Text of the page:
For the increasing numbers of people living with and beyond cancer, their carers, and their families, it is very important that they have the support and services that they need to make adjustments to the changes which have occurred as a result of the disease or its treatment.

People affected by cancer should be able to reach their maximum potential and achieve the best possible quality of life. RS10366__T0C6722-hpr ALT

The vision of the Velindre Cancer Centre Therapies team (which includes physiotherapy, occupational therapy, dietetics, speech and language therapy, working in close collaboration with clinical psychology and complementary therapies), is to ensure that people living with and beyond cancer have a personalised holistic needs assessment at diagnosis.  This assessment should repeated at intervals during the cancer journey to gather and discuss information to understand what the person living with and beyond cancer knows, understands and needs.

A personalized holistic needs assessment should be focused on the whole person:

  • Physical
  • Practical
  • Emotional
  • Spiritual
  • Psychological
  • Social
  • Environmental
  • Financial

From this assessment, a co-productive, person-centred care plan is provided with relevant information to empower patients to manage their condition. Person-centred care should be enabling, coordinated, dignified and respectful

Ten Top Tips for patients affected by cancer to promote self-management

My ten top tips for patients affected by cancer to promote co-productive, supported, self-management are:

  1. Discuss your needs and develop a care plan
  2. Ask about a treatment summary
  3. Find your main contact
  4. Be aware of any post-treatment symptoms
  5. Get support with day to day concerns
  6. Talk about how you feel
  7. Try to lead a healthier life style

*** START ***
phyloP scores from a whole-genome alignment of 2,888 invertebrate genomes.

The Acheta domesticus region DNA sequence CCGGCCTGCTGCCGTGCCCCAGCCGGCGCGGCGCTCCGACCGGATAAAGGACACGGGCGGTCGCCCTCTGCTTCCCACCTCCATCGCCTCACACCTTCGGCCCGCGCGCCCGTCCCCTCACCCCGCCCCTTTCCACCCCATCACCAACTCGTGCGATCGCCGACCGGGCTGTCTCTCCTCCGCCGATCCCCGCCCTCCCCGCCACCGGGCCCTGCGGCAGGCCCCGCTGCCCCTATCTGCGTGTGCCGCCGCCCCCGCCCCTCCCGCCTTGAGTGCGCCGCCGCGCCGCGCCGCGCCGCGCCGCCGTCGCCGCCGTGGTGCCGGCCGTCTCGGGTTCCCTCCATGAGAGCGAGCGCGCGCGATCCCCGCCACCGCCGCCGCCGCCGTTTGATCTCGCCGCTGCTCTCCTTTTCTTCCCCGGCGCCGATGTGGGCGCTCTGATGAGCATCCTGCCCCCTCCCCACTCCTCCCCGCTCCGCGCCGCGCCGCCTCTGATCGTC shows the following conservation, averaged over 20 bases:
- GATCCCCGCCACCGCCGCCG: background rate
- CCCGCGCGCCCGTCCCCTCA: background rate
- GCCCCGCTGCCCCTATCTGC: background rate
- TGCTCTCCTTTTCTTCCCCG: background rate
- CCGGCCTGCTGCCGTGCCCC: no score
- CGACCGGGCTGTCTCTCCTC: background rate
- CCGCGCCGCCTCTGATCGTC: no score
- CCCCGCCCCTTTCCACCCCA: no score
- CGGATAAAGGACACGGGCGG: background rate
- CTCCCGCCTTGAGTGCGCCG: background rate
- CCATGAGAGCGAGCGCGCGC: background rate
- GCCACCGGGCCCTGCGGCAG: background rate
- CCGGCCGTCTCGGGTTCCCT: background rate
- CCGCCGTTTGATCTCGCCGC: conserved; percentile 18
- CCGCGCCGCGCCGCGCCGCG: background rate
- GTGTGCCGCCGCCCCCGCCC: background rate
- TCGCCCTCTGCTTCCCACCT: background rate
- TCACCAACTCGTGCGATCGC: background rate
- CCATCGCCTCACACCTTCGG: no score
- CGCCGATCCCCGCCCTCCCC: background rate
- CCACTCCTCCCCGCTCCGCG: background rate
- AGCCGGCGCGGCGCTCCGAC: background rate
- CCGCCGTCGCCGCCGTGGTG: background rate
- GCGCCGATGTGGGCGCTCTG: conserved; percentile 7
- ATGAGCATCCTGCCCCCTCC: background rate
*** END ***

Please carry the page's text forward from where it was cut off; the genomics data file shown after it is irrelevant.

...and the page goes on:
8. Know what to look out for
  9. Be aware of your own health
  10. Share your experiences

Coordination across primary and secondary care and across health and social care is also necessary. There should also be a requirement for the routine use of patient reported outcome measures to monitor problems as defined by the patients.

During, and following cancer treatment, some people will be left with physical or psychological problems which affect their health and wellbeing. There are some very practical actions that can be taken to make a difference to people following cancer treatment.

Our vision is for people to be informed and prepared for the long term effects of living with and beyond cancer, and that health and care services are responsive to individual needs to ensure access to specialist care when needed. This may be achieved from:

Information, education or advice e.g.:

  • leaflets
  • top tips
  • use of media

Group treatment interventions e.g.:

Individual complex care e.g:

Our strategy is that people affected by cancer are supported to live as healthy and active a life as possible for as long as possible. For some, cancer can be an ‘acute illness’ which can be cured by initial treatment. Being ‘cured’ however does not mean one is necessary well.

Chronic consequences of treatment may need to be managed over months and years, consequences which often have a devastating impact on daily life. For those with advanced disease, we want to support them to have an active and independent life as possible.

If you’re living with or looking after someone with cancer and need information or support, call 0808 808 00 00 or visit www.macmillan.org.uk.

Macmillan Cancer Support in Wales believes that every person with cancer should have a holistic needs assessment undertaken using a validated tool. The outcomes from this discussion, and the actions agreed with the patient should be set out in a written care plan, a copy of which should be offered to the patient. Read more about our Manifesto calls.


Mae’n bryd herio’r syniadau cyffredin am ganser

Mae Helen Tyler, Pennaeth Therapïau Macmillan yng Nghanolfan Canser Felindre yng Nghaerdydd, yn credu y dylai gofal sy’n canolbwyntio ar unigolion fod yn “galluogi, wedi’i gydlynu, yn urddasol ac yn parchu.” Wrth i’r cyfraddau goroesi ar gyfer canser wella, mae Helen yn dadlau y dylem fod yn defnyddio amrywiaeth o ddulliau i annog y rhai sydd wedi’u heffeithio gan ganser i fyw bywyd mor iach a phrysur ag sy’n bosibl – cyn hired ag sy’n bosibl.Helen Tyler 001

Gan fod cyfraddau goroesi wedi gwella’n syfrdanol, mae angen inni herio syniadau cyffredin am ganser. Yn fwyfwy, mae canser yn afiechyd a allai gael ei wella neu a allai fod â nodweddion cyflwr tymor hir neu gronig y gall pobl fyw gydag ef am nifer o flynyddoedd.